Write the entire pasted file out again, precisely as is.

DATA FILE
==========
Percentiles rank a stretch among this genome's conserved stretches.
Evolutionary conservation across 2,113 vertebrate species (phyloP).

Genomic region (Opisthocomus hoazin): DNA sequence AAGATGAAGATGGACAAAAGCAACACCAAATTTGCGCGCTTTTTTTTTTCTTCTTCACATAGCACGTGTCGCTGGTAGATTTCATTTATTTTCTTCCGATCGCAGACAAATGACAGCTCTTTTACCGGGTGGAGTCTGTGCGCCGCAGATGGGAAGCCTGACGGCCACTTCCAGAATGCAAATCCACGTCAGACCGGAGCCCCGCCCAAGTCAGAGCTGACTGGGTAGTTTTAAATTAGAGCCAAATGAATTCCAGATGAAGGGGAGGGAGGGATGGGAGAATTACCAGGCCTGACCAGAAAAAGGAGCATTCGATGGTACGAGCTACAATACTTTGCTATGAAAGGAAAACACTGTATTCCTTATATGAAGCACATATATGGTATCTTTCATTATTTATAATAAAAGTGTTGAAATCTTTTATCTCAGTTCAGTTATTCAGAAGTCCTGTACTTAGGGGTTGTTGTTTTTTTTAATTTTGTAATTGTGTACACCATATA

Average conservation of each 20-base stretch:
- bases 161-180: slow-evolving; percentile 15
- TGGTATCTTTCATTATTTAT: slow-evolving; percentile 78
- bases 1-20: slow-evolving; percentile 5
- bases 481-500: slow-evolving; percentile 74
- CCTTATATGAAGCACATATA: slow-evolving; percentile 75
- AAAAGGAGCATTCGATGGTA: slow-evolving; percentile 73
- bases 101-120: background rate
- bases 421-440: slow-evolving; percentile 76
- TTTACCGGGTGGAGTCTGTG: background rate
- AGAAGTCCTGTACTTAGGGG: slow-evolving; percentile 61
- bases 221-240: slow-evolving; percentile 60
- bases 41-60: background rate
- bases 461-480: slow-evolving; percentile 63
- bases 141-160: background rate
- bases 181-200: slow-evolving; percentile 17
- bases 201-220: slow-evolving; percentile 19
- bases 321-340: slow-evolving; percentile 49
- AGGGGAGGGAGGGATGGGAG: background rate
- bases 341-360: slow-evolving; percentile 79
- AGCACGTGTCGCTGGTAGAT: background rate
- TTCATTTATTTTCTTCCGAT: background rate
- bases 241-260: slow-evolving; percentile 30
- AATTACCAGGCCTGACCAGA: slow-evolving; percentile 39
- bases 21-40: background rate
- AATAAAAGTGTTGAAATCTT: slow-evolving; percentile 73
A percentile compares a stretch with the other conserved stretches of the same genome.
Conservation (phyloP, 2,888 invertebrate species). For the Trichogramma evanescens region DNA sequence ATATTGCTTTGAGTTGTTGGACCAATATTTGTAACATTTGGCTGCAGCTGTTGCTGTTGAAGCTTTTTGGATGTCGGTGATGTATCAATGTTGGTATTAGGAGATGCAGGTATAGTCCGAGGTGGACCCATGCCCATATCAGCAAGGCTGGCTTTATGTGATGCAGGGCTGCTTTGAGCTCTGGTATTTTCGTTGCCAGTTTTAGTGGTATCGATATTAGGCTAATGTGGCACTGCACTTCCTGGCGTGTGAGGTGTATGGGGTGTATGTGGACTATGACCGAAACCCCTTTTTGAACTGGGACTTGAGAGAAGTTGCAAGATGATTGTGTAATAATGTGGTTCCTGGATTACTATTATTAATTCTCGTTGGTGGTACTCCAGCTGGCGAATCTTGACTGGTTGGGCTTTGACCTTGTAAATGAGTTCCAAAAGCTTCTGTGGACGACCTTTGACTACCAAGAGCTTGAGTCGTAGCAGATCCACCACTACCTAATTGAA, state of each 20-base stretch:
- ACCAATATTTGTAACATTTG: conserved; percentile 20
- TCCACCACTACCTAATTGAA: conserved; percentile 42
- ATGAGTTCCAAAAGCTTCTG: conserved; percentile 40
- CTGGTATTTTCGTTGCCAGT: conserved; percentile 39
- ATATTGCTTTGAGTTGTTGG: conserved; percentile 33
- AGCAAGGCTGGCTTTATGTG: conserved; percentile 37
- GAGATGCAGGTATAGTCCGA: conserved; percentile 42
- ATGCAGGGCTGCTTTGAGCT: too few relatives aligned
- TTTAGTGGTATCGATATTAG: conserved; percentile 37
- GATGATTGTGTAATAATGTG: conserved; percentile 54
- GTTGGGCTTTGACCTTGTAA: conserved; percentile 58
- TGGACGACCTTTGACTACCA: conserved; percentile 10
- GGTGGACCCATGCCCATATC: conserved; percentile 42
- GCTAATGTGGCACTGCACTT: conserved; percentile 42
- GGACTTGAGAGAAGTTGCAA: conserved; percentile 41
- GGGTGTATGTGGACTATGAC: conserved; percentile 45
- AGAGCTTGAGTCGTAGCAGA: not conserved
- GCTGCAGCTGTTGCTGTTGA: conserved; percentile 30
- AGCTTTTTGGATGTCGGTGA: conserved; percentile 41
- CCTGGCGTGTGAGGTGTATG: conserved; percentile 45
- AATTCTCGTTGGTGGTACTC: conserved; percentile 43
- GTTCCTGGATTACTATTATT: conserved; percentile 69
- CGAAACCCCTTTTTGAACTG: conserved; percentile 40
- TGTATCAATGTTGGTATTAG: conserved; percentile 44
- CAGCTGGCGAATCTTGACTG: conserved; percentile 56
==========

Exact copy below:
Percentiles rank a stretch among this genome's conserved stretches.
Evolutionary conservation across 2,113 vertebrate species (phyloP).

Genomic region (Opisthocomus hoazin): DNA sequence AAGATGAAGATGGACAAAAGCAACACCAAATTTGCGCGCTTTTTTTTTTCTTCTTCACATAGCACGTGTCGCTGGTAGATTTCATTTATTTTCTTCCGATCGCAGACAAATGACAGCTCTTTTACCGGGTGGAGTCTGTGCGCCGCAGATGGGAAGCCTGACGGCCACTTCCAGAATGCAAATCCACGTCAGACCGGAGCCCCGCCCAAGTCAGAGCTGACTGGGTAGTTTTAAATTAGAGCCAAATGAATTCCAGATGAAGGGGAGGGAGGGATGGGAGAATTACCAGGCCTGACCAGAAAAAGGAGCATTCGATGGTACGAGCTACAATACTTTGCTATGAAAGGAAAACACTGTATTCCTTATATGAAGCACATATATGGTATCTTTCATTATTTATAATAAAAGTGTTGAAATCTTTTATCTCAGTTCAGTTATTCAGAAGTCCTGTACTTAGGGGTTGTTGTTTTTTTTAATTTTGTAATTGTGTACACCATATA

Average conservation of each 20-base stretch:
- bases 161-180: slow-evolving; percentile 15
- TGGTATCTTTCATTATTTAT: slow-evolving; percentile 78
- bases 1-20: slow-evolving; percentile 5
- bases 481-500: slow-evolving; percentile 74
- CCTTATATGAAGCACATATA: slow-evolving; percentile 75
- AAAAGGAGCATTCGATGGTA: slow-evolving; percentile 73
- bases 101-120: background rate
- bases 421-440: slow-evolving; percentile 76
- TTTACCGGGTGGAGTCTGTG: background rate
- AGAAGTCCTGTACTTAGGGG: slow-evolving; percentile 61
- bases 221-240: slow-evolving; percentile 60
- bases 41-60: background rate
- bases 461-480: slow-evolving; percentile 63
- bases 141-160: background rate
- bases 181-200: slow-evolving; percentile 17
- bases 201-220: slow-evolving; percentile 19
- bases 321-340: slow-evolving; percentile 49
- AGGGGAGGGAGGGATGGGAG: background rate
- bases 341-360: slow-evolving; percentile 79
- AGCACGTGTCGCTGGTAGAT: background rate
- TTCATTTATTTTCTTCCGAT: background rate
- bases 241-260: slow-evolving; percentile 30
- AATTACCAGGCCTGACCAGA: slow-evolving; percentile 39
- bases 21-40: background rate
- AATAAAAGTGTTGAAATCTT: slow-evolving; percentile 73
A percentile compares a stretch with the other conserved stretches of the same genome.
Conservation (phyloP, 2,888 invertebrate species). For the Trichogramma evanescens region DNA sequence ATATTGCTTTGAGTTGTTGGACCAATATTTGTAACATTTGGCTGCAGCTGTTGCTGTTGAAGCTTTTTGGATGTCGGTGATGTATCAATGTTGGTATTAGGAGATGCAGGTATAGTCCGAGGTGGACCCATGCCCATATCAGCAAGGCTGGCTTTATGTGATGCAGGGCTGCTTTGAGCTCTGGTATTTTCGTTGCCAGTTTTAGTGGTATCGATATTAGGCTAATGTGGCACTGCACTTCCTGGCGTGTGAGGTGTATGGGGTGTATGTGGACTATGACCGAAACCCCTTTTTGAACTGGGACTTGAGAGAAGTTGCAAGATGATTGTGTAATAATGTGGTTCCTGGATTACTATTATTAATTCTCGTTGGTGGTACTCCAGCTGGCGAATCTTGACTGGTTGGGCTTTGACCTTGTAAATGAGTTCCAAAAGCTTCTGTGGACGACCTTTGACTACCAAGAGCTTGAGTCGTAGCAGATCCACCACTACCTAATTGAA, state of each 20-base stretch:
- ACCAATATTTGTAACATTTG: conserved; percentile 20
- TCCACCACTACCTAATTGAA: conserved; percentile 42
- ATGAGTTCCAAAAGCTTCTG: conserved; percentile 40
- CTGGTATTTTCGTTGCCAGT: conserved; percentile 39
- ATATTGCTTTGAGTTGTTGG: conserved; percentile 33
- AGCAAGGCTGGCTTTATGTG: conserved; percentile 37
- GAGATGCAGGTATAGTCCGA: conserved; percentile 42
- ATGCAGGGCTGCTTTGAGCT: too few relatives aligned
- TTTAGTGGTATCGATATTAG: conserved; percentile 37
- GATGATTGTGTAATAATGTG: conserved; percentile 54
- GTTGGGCTTTGACCTTGTAA: conserved; percentile 58
- TGGACGACCTTTGACTACCA: conserved; percentile 10
- GGTGGACCCATGCCCATATC: conserved; percentile 42
- GCTAATGTGGCACTGCACTT: conserved; percentile 42
- GGACTTGAGAGAAGTTGCAA: conserved; percentile 41
- GGGTGTATGTGGACTATGAC: conserved; percentile 45
- AGAGCTTGAGTCGTAGCAGA: not conserved
- GCTGCAGCTGTTGCTGTTGA: conserved; percentile 30
- AGCTTTTTGGATGTCGGTGA: conserved; percentile 41
- CCTGGCGTGTGAGGTGTATG: conserved; percentile 45
- AATTCTCGTTGGTGGTACTC: conserved; percentile 43
- GTTCCTGGATTACTATTATT: conserved; percentile 69
- CGAAACCCCTTTTTGAACTG: conserved; percentile 40
- TGTATCAATGTTGGTATTAG: conserved; percentile 44
- CAGCTGGCGAATCTTGACTG: conserved; percentile 56